Business journalism: At a crossroads?
I had an interesting conversation with Herb Greenberg, the California-based columnist for Marketwatch.com, about an issue that was recently posted on Talking Biz News. And he made an interesting side comment that has stuck in my mind since I hung up the phone.
What Greenberg, formerly of TheStreet.com and of the San Francisco daily, said was this: There has never been a more important time in business journalism as what we’re experiencing today. The way business news is being delivered is changing, and how business news is being reported is changing. The general public is questioning the usefulness of mainstream media, and as a result, business journalism is under more scrutiny as well.
I agree. Business journalism has made great strides in the past 17 years in which I have been involved in the field, but in many respects it’s still considered a back water at many publications. And there are threats all around, from the perception out there that business reporters are on the take from the companies and industries that they write about to companies that are becoming increasingly hostile to the business journalist’s role of providing readers with information about corporate America, the economy and Wall Street.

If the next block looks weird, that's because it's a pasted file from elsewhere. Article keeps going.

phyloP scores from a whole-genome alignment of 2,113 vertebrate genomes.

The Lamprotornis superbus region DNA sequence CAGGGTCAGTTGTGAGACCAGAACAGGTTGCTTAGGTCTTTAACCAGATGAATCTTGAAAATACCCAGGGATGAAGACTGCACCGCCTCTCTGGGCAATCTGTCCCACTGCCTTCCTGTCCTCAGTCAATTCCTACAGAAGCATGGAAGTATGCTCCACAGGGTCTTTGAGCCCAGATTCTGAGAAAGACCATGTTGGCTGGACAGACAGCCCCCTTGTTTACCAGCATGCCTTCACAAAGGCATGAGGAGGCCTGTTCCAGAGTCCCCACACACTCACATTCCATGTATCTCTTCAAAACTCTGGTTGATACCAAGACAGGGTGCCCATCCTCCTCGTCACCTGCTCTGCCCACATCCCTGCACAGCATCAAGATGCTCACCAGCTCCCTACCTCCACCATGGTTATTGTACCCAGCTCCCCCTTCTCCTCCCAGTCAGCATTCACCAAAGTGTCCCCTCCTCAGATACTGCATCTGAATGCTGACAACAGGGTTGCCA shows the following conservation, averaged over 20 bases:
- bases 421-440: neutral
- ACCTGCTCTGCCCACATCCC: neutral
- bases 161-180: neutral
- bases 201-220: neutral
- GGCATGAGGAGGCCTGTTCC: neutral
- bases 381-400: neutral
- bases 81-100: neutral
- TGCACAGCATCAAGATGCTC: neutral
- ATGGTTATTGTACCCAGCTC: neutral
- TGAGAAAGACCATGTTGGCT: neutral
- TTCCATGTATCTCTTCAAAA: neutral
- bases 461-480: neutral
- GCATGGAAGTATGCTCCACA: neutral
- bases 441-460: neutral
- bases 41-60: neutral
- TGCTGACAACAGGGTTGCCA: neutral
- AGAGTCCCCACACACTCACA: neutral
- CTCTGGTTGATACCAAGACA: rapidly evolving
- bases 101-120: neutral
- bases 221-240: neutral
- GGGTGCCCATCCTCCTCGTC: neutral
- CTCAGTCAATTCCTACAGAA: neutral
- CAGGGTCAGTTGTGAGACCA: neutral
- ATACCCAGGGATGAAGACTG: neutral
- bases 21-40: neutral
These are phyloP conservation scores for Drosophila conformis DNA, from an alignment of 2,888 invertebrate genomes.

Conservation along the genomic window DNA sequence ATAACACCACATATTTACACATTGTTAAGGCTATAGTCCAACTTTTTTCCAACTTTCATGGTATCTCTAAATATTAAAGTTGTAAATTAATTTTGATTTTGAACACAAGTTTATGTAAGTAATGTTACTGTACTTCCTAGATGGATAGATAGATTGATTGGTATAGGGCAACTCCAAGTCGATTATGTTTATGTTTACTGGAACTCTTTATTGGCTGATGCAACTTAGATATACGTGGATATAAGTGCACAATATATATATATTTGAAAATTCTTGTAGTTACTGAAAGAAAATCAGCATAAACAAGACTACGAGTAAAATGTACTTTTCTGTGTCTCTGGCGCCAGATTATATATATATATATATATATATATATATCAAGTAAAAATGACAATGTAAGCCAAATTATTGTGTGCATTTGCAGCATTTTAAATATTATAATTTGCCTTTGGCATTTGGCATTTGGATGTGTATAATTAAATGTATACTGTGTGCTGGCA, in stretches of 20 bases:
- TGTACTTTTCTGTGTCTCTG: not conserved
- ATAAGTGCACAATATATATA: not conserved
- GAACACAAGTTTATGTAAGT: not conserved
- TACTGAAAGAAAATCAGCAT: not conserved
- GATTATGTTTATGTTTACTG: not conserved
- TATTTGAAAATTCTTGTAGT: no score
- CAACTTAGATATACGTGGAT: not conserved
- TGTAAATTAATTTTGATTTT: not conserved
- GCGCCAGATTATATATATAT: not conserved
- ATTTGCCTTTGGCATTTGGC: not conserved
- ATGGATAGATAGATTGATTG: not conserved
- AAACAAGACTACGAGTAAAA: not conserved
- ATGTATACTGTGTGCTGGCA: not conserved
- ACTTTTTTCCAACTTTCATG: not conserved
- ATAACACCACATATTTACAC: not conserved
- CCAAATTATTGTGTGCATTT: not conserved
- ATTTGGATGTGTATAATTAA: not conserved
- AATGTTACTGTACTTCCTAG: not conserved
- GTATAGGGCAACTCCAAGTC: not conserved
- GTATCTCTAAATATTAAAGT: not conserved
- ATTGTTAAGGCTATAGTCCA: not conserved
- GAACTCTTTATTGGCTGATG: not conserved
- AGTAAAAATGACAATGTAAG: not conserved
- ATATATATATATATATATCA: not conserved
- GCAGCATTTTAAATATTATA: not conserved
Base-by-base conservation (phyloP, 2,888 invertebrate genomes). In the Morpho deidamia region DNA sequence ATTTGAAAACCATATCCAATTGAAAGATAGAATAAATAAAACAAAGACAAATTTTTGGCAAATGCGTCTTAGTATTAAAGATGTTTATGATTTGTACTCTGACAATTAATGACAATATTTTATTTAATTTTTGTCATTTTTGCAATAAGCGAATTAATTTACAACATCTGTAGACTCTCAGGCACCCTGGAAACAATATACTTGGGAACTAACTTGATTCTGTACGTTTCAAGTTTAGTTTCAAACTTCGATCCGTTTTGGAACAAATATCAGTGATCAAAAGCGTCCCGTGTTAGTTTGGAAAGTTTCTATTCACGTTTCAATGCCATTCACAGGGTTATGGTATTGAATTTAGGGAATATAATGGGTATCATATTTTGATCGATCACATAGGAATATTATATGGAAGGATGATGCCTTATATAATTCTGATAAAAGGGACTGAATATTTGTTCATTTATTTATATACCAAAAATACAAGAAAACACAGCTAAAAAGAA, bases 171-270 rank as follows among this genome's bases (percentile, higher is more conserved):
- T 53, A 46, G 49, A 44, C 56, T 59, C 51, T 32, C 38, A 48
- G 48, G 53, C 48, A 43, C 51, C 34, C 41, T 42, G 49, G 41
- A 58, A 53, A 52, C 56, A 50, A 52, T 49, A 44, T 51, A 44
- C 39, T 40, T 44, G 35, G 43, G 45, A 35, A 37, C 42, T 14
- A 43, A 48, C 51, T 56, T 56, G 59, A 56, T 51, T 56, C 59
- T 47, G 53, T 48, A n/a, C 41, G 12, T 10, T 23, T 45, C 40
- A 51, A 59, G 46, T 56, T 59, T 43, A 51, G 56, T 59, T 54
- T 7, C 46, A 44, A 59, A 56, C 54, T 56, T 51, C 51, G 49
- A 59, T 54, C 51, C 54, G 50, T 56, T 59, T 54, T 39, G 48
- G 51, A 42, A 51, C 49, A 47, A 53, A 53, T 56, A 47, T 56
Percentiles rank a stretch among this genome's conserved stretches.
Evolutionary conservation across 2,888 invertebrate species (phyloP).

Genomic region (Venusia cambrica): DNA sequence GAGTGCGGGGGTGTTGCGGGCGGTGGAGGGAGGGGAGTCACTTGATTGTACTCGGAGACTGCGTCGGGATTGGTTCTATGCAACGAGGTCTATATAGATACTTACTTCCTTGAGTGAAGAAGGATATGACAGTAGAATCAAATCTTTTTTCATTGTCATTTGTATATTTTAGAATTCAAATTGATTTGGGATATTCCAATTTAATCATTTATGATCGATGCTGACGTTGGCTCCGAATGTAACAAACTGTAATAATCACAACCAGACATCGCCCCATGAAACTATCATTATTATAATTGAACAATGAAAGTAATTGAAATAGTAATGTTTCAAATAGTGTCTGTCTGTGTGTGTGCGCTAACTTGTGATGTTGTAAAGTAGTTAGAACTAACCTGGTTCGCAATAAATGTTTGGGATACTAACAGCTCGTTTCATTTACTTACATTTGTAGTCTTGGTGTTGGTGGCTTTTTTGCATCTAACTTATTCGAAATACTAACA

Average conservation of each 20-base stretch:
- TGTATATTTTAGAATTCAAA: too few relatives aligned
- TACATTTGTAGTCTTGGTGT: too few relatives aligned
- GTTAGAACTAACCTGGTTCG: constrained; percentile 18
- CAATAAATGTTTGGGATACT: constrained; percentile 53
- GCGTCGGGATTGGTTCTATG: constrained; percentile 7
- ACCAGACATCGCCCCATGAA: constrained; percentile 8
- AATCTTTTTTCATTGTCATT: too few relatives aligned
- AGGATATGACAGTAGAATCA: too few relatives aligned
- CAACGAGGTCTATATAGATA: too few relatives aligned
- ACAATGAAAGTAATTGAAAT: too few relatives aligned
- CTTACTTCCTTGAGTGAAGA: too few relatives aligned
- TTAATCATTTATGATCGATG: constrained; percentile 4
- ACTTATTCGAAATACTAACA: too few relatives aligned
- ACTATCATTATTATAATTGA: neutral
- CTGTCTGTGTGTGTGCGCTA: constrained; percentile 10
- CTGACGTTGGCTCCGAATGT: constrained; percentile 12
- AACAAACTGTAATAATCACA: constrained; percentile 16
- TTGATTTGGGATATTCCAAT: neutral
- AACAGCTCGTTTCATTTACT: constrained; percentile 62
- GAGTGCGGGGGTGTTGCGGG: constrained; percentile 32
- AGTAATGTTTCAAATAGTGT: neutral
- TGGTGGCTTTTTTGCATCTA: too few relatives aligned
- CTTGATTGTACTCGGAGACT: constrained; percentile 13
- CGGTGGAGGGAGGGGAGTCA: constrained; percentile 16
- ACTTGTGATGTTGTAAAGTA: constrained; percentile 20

This comes at a time when daily newspapers are questioning the amount of space in which they provide to business information — witness what is happening with stock listings being cut in many metropolitan dailies without giving additional space to editorial content.
All around business journalism there are attemps to spin the truth, from investors and analysts to public relations officials to corporate executives. Business journalism must resist these threats and continue to move forward. Otherwise, we lose all credibility.
I think SABEW can play a big part in this. The field is going through a time where new leaders are emerging as old pros such as Myron Kandel fade away. We must continue to strive to make business journalism better. Quality means respect.